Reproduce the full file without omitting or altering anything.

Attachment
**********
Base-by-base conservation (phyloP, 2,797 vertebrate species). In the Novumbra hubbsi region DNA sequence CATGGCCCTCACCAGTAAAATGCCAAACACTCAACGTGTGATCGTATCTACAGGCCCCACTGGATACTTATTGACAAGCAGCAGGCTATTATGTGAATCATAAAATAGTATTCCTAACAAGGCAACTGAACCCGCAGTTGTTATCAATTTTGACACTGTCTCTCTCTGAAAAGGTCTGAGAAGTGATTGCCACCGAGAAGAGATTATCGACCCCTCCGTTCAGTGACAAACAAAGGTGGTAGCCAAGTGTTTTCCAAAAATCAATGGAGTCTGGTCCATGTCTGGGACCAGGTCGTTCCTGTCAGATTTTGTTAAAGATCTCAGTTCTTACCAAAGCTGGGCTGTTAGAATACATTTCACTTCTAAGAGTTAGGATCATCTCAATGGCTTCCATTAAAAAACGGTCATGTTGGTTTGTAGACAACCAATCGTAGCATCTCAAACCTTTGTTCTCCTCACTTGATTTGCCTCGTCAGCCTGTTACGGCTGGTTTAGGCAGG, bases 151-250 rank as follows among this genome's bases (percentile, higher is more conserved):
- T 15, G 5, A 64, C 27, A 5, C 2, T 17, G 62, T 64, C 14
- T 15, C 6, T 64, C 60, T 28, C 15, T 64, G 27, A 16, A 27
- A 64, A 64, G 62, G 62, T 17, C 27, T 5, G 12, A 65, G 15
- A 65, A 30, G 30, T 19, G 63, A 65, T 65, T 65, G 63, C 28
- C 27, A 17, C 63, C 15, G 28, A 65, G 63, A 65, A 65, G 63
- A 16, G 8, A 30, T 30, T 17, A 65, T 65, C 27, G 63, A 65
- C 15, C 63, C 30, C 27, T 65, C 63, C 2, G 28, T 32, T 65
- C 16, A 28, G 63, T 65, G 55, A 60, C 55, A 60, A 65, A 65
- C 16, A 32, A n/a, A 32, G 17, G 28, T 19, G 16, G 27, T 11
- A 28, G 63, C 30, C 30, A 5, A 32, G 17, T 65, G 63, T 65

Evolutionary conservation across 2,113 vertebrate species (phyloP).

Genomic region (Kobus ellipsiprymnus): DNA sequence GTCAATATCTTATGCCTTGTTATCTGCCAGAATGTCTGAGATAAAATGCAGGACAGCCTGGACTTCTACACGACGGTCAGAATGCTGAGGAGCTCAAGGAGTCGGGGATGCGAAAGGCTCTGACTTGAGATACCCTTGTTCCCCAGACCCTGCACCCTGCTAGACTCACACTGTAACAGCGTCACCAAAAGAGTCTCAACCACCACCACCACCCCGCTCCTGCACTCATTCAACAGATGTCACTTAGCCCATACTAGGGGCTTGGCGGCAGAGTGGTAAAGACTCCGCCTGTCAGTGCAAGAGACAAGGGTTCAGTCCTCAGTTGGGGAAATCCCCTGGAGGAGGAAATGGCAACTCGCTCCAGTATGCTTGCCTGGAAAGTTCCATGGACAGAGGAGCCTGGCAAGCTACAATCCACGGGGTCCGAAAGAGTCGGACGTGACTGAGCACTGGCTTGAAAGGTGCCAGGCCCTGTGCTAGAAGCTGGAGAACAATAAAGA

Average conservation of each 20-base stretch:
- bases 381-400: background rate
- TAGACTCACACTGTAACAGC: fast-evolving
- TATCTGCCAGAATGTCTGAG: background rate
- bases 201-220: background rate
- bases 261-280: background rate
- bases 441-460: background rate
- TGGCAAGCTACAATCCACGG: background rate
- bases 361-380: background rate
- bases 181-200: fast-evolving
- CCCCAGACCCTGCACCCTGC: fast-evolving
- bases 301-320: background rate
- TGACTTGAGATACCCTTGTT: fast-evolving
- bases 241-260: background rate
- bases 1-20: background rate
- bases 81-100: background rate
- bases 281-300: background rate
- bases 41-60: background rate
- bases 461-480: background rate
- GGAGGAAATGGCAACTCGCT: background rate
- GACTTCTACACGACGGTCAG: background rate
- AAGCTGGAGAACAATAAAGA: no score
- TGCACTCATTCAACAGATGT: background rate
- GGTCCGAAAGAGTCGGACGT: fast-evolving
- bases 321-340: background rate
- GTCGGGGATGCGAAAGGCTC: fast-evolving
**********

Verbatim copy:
Base-by-base conservation (phyloP, 2,797 vertebrate species). In the Novumbra hubbsi region DNA sequence CATGGCCCTCACCAGTAAAATGCCAAACACTCAACGTGTGATCGTATCTACAGGCCCCACTGGATACTTATTGACAAGCAGCAGGCTATTATGTGAATCATAAAATAGTATTCCTAACAAGGCAACTGAACCCGCAGTTGTTATCAATTTTGACACTGTCTCTCTCTGAAAAGGTCTGAGAAGTGATTGCCACCGAGAAGAGATTATCGACCCCTCCGTTCAGTGACAAACAAAGGTGGTAGCCAAGTGTTTTCCAAAAATCAATGGAGTCTGGTCCATGTCTGGGACCAGGTCGTTCCTGTCAGATTTTGTTAAAGATCTCAGTTCTTACCAAAGCTGGGCTGTTAGAATACATTTCACTTCTAAGAGTTAGGATCATCTCAATGGCTTCCATTAAAAAACGGTCATGTTGGTTTGTAGACAACCAATCGTAGCATCTCAAACCTTTGTTCTCCTCACTTGATTTGCCTCGTCAGCCTGTTACGGCTGGTTTAGGCAGG, bases 151-250 rank as follows among this genome's bases (percentile, higher is more conserved):
- T 15, G 5, A 64, C 27, A 5, C 2, T 17, G 62, T 64, C 14
- T 15, C 6, T 64, C 60, T 28, C 15, T 64, G 27, A 16, A 27
- A 64, A 64, G 62, G 62, T 17, C 27, T 5, G 12, A 65, G 15
- A 65, A 30, G 30, T 19, G 63, A 65, T 65, T 65, G 63, C 28
- C 27, A 17, C 63, C 15, G 28, A 65, G 63, A 65, A 65, G 63
- A 16, G 8, A 30, T 30, T 17, A 65, T 65, C 27, G 63, A 65
- C 15, C 63, C 30, C 27, T 65, C 63, C 2, G 28, T 32, T 65
- C 16, A 28, G 63, T 65, G 55, A 60, C 55, A 60, A 65, A 65
- C 16, A 32, A n/a, A 32, G 17, G 28, T 19, G 16, G 27, T 11
- A 28, G 63, C 30, C 30, A 5, A 32, G 17, T 65, G 63, T 65

Evolutionary conservation across 2,113 vertebrate species (phyloP).

Genomic region (Kobus ellipsiprymnus): DNA sequence GTCAATATCTTATGCCTTGTTATCTGCCAGAATGTCTGAGATAAAATGCAGGACAGCCTGGACTTCTACACGACGGTCAGAATGCTGAGGAGCTCAAGGAGTCGGGGATGCGAAAGGCTCTGACTTGAGATACCCTTGTTCCCCAGACCCTGCACCCTGCTAGACTCACACTGTAACAGCGTCACCAAAAGAGTCTCAACCACCACCACCACCCCGCTCCTGCACTCATTCAACAGATGTCACTTAGCCCATACTAGGGGCTTGGCGGCAGAGTGGTAAAGACTCCGCCTGTCAGTGCAAGAGACAAGGGTTCAGTCCTCAGTTGGGGAAATCCCCTGGAGGAGGAAATGGCAACTCGCTCCAGTATGCTTGCCTGGAAAGTTCCATGGACAGAGGAGCCTGGCAAGCTACAATCCACGGGGTCCGAAAGAGTCGGACGTGACTGAGCACTGGCTTGAAAGGTGCCAGGCCCTGTGCTAGAAGCTGGAGAACAATAAAGA

Average conservation of each 20-base stretch:
- bases 381-400: background rate
- TAGACTCACACTGTAACAGC: fast-evolving
- TATCTGCCAGAATGTCTGAG: background rate
- bases 201-220: background rate
- bases 261-280: background rate
- bases 441-460: background rate
- TGGCAAGCTACAATCCACGG: background rate
- bases 361-380: background rate
- bases 181-200: fast-evolving
- CCCCAGACCCTGCACCCTGC: fast-evolving
- bases 301-320: background rate
- TGACTTGAGATACCCTTGTT: fast-evolving
- bases 241-260: background rate
- bases 1-20: background rate
- bases 81-100: background rate
- bases 281-300: background rate
- bases 41-60: background rate
- bases 461-480: background rate
- GGAGGAAATGGCAACTCGCT: background rate
- GACTTCTACACGACGGTCAG: background rate
- AAGCTGGAGAACAATAAAGA: no score
- TGCACTCATTCAACAGATGT: background rate
- GGTCCGAAAGAGTCGGACGT: fast-evolving
- bases 321-340: background rate
- GTCGGGGATGCGAAAGGCTC: fast-evolving